As we hike deeper into the canyon, its walls creep ever higher, shading us from the sun. Remembering Jones' advice about photos telling a story, I fire off shots of signposts and tree trunks, and zoom in on shards of splintered ice covering the surface of the creek while forever mindful of trying to capture the broader landscape.
A meandering track leads from the bridge to the foot of the falls, where pillowy snow blankets the boulders along the banks of the creek. The rocks and the water flowing through gaps in the snow make nice tight frames with my telephoto lens, while a wide-angled lens allows me to capture the bigger picture with the waterfall. A couple walking their dog create a point of interest in the foreground while also adding a sense of scale against the 85-metre-high waterfall.
As the sun creeps higher, the light changes. The glow reflecting off snow settled on the opposite slope warms Jones' cheeks in much the same way as a studio reflector would. It's perfect for portraiture work so I ask her to pose for me, positioning her shoulders so she isn't facing me front-on. By including a portrait of my guide, I'm adding to my story.
After two hours, my final portrait makes a fitting bookend. The pages have been filled with images of landscapes and people, and with close-ups illustrating finer details. All that's needed now is a good edit.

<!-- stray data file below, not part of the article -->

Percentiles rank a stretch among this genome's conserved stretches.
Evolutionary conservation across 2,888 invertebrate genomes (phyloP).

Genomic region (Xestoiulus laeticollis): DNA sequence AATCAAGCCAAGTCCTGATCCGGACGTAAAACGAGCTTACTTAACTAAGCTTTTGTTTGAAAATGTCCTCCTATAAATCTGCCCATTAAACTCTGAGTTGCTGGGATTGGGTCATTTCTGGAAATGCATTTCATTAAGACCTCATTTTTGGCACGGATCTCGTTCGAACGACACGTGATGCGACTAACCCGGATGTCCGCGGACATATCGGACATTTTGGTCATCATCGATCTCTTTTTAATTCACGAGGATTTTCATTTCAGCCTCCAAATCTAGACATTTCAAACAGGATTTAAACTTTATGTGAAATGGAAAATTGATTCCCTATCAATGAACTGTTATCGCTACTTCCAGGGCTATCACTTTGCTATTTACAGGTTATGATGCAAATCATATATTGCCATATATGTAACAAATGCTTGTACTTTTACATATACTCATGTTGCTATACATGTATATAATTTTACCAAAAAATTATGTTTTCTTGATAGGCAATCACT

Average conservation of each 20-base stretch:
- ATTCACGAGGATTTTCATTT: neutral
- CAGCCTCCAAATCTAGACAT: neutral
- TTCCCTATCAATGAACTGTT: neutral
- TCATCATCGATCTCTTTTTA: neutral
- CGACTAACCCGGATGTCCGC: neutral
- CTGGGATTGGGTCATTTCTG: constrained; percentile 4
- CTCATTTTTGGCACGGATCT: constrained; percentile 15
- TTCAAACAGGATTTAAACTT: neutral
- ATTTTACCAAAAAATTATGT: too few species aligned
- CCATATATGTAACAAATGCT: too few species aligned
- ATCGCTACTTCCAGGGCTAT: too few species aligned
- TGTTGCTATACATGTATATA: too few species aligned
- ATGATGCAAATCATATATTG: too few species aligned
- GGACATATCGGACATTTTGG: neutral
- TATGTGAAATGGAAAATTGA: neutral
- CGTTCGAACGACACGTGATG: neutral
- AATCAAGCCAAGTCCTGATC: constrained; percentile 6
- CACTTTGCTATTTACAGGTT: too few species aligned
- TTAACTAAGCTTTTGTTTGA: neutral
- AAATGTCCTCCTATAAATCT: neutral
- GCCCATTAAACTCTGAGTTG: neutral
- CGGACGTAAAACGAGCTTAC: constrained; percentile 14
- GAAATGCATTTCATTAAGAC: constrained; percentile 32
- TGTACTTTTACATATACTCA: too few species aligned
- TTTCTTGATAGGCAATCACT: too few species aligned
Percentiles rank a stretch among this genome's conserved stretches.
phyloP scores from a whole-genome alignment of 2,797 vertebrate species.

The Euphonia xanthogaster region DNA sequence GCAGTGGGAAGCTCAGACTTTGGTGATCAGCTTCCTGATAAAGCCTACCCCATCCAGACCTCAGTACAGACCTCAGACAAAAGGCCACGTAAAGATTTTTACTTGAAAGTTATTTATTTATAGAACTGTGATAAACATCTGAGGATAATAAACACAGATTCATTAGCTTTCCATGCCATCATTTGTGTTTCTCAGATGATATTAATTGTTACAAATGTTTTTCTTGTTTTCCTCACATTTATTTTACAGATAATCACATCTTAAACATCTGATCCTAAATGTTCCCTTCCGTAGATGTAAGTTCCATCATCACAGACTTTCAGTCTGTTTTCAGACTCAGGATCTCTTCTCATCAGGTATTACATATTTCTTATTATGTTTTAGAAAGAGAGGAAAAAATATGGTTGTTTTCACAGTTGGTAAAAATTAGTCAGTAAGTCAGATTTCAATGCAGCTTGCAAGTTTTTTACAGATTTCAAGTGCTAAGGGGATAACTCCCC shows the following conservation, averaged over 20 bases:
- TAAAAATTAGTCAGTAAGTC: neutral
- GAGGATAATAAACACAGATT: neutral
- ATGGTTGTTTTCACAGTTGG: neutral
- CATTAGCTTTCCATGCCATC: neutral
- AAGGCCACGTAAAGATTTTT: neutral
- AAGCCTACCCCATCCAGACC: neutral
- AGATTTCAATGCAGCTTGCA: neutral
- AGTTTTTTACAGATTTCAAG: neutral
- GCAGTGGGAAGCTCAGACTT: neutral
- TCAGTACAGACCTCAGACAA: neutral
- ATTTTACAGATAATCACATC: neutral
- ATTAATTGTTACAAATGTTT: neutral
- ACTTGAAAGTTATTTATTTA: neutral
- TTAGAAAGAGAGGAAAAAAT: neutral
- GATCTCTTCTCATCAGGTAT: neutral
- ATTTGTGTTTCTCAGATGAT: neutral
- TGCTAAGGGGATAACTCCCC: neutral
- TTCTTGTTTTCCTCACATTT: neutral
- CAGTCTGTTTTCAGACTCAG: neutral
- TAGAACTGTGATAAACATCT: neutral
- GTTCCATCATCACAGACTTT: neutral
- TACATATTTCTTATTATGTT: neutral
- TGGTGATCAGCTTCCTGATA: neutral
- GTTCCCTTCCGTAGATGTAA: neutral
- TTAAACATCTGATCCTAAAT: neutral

Mark Daffey travelled as a guest of Travelplan.
FIVE TIPS FOR WINTER PHOTOGRAPHY
1. TIME YOUR VISIT
Fresh morning snow is far more appealing than the slushy stuff left at the end of the day. Make the effort to get out of bed early.
2. DRESS APPROPRIATELY
Being miserably cold is likely to reduce the amount of time you'll want to spend outdoors with your camera, so rug up. Wear rubber-tipped gloves over which, when you're not shooting, you can slip mittens.
3.SHOOT IN RAW
Winter photography can be a tricky mistress when there's lots of snow around. Switch off the JPEG setting and use RAW to increase flexibility and improve your chances of getting a shot you can keep.
4. SHOOT THEN ADJUST
Take the first shot using the camera's light reading then make any necessary adjustments manually. Bracket your shots then choose the best exposure when editing.
5. ADD A POINT OF INTEREST
Photos of snow on its own tend to be boring. Look for shapes, lines and subjects that will hold the viewer's attention.
Travelplan has a variety of Steamboat Springs ski packages that include discounted accommodation, lifts and air fares. See travelplanski.com
Carla Jones' winter photography tours cost $170 for one person, with discounts for additional guests and group sizes, up to a maximum of three people. Camera hire costs $35 per day. Snowshoe tours start at 10am, five days a week. See steamboat.com